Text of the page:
Difference between revisions of "Authentication Factor"

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(Something you Are)
(Something you Are)
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==Something you Are==
==Something you Are==
* aka [[Biometrics]] which see.
* aka Biometrics, see the wiki pages on [[Biometric Attribute]] and [[Biometric Identifier]]

Revision as of 12:29, 20 March 2022

Authentication Factors

Attributes or Credential that are used in support of Authentication of a user's Identifier.



Applicable only in this wiki page:

  • Authentication = the establishment of a link between some real-world entity (person or machine) and a digital identity.
  • Machine = any device that can attach to an Internet address.
  • Digital Identity = a User Object or a list of attribute attributed to you in an on-line database.
  • Digital Identifier = a collection of symbols that is used to find your digital identify in a data base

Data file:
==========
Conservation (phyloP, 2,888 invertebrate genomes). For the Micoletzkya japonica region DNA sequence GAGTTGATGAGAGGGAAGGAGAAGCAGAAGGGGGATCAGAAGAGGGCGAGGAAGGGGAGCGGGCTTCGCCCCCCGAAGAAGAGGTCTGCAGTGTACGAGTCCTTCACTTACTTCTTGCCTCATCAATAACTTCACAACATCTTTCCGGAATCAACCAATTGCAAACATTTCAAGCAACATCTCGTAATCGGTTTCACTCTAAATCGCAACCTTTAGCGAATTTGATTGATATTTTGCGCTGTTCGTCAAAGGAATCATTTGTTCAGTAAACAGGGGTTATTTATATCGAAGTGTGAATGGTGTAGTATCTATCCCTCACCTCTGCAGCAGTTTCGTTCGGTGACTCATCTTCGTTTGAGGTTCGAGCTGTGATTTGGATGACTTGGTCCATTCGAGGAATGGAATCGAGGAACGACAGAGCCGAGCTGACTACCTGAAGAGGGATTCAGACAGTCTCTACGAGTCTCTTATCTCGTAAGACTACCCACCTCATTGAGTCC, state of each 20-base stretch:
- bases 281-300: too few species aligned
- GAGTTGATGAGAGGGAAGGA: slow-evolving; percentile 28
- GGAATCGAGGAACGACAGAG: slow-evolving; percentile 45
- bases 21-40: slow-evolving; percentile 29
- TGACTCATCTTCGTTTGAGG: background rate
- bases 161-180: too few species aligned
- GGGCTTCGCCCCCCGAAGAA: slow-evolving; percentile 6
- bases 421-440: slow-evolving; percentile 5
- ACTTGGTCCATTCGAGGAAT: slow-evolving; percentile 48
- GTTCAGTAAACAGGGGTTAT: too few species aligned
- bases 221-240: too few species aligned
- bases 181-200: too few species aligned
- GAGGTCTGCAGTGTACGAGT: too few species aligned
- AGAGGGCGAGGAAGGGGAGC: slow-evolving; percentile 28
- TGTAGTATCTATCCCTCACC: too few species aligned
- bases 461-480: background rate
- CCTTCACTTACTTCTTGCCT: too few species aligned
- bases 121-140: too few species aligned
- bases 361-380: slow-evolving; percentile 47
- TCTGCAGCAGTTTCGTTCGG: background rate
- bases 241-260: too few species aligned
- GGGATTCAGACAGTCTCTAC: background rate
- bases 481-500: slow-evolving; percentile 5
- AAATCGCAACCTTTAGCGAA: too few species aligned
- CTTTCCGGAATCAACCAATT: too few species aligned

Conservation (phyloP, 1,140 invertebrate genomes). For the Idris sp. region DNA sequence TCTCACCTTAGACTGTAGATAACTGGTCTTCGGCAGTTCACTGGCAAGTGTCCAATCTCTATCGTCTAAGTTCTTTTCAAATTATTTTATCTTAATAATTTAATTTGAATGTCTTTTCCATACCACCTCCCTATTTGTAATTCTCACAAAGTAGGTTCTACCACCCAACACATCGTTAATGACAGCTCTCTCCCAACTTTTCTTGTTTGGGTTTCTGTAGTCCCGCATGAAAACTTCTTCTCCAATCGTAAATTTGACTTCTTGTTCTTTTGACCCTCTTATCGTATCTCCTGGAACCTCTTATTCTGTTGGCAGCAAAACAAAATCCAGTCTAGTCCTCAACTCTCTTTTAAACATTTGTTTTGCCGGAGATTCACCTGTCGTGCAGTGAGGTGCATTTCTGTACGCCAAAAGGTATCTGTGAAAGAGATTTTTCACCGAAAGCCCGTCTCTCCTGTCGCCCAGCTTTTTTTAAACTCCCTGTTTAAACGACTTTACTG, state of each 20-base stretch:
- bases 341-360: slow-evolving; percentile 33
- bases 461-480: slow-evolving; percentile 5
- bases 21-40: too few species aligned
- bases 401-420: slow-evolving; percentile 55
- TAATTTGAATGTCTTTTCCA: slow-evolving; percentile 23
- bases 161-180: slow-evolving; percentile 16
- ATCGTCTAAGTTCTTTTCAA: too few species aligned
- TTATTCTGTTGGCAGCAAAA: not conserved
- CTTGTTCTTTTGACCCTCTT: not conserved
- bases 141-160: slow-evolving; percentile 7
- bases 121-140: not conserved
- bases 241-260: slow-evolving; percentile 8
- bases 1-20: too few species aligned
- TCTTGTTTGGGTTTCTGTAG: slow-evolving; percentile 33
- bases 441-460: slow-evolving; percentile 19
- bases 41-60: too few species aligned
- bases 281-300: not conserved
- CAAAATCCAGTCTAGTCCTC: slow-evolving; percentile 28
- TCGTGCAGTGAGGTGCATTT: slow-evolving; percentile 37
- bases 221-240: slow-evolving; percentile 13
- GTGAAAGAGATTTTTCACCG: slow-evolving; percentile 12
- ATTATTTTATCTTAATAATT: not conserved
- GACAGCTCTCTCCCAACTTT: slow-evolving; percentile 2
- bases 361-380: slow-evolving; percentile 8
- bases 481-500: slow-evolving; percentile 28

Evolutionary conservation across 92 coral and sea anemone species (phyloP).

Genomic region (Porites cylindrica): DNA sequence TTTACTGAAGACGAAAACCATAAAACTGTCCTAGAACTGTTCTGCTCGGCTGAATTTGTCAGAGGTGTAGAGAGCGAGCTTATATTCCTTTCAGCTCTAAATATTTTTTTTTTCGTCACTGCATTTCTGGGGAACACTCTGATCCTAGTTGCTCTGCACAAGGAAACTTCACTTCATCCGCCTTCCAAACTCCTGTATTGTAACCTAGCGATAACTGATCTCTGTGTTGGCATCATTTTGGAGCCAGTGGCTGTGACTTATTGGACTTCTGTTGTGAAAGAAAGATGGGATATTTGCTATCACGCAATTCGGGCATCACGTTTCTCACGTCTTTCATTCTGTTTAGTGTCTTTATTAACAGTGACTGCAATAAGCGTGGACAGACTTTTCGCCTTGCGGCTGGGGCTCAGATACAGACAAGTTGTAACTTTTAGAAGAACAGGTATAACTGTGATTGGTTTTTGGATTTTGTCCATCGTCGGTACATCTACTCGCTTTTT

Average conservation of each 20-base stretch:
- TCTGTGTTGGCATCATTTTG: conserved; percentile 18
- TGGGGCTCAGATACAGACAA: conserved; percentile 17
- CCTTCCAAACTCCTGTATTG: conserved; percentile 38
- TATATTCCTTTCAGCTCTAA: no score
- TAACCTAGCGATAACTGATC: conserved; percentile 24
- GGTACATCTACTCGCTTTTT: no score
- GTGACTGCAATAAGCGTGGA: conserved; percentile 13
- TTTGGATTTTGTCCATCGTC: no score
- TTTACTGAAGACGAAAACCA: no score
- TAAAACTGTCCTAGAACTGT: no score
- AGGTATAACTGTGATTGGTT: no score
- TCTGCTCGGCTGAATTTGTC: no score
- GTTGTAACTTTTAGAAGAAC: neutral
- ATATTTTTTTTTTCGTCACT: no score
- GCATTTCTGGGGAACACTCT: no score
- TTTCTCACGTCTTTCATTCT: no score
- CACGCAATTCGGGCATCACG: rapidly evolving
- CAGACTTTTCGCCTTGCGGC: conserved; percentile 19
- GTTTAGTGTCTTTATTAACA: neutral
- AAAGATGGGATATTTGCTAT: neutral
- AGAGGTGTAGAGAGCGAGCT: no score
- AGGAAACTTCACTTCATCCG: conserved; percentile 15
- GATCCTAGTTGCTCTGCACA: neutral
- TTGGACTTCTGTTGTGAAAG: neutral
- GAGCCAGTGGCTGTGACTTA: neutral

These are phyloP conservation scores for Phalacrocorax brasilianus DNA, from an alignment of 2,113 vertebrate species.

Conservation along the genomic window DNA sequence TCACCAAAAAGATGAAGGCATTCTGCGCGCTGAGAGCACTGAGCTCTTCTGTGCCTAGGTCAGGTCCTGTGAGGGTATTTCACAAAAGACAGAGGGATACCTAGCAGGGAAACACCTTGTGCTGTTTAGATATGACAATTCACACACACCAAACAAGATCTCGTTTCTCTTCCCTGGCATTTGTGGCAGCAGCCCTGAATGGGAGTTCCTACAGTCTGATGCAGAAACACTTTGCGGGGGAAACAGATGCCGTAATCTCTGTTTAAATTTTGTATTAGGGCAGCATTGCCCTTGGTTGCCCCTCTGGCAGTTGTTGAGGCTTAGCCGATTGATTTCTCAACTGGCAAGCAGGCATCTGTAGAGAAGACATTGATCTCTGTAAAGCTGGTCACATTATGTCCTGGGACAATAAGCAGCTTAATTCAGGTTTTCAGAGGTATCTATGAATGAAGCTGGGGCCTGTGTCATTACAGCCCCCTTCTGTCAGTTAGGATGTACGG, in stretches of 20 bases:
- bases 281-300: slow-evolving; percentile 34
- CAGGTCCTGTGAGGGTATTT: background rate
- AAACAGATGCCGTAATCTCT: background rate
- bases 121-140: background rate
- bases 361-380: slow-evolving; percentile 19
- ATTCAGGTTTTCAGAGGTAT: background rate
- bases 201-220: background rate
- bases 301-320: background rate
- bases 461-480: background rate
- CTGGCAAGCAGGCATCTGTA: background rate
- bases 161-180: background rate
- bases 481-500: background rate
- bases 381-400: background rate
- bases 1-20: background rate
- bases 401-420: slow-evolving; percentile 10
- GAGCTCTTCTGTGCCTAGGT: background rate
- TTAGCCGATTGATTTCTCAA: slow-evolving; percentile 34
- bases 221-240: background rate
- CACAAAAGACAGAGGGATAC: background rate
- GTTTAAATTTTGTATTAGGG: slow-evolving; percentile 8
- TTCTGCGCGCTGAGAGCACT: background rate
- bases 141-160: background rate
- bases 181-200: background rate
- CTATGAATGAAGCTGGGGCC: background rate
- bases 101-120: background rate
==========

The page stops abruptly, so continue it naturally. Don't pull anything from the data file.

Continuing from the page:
• Passwordless = any online identification that does not include something you know.


  1. Authenticating yourself to a device in hand
  2. Authenticating yourself to a web site over the internet
  3. Authentication yourself to a physical access device

Something you Know

  • This is the oldest factor for creating a digital Identity.. There are two primary sources of things that you know.


  • The most common attack against passwords is to steal a list of passwords from some site that stores them.
  • One easy attack is brute force guessing of the password, which works well if the attacker has unlisted guess. This can be mitigated if the system does not allow a large number of guesses.
  • Note that when the password is tased and the hash stored rather than the password, only limited protraction is give since the access to the hash allows unlimited brute force guesses.
  • Also if the hash secret is shared as happens on Active Directory sites, the hash along high be sufficient to access another protection zone if the user reused the password.

Something you Have

Note that this case includes something called cross-device authentication which is logically indistinguishable from this case.

  • Usually a digital artifact that is able to create a one-time access code (aka a one-tine password)


  • Attacker takes the device away from you
  • Attacker has a device that can spoof a Relying Party into thinking it is working on your behalf.

Something you Are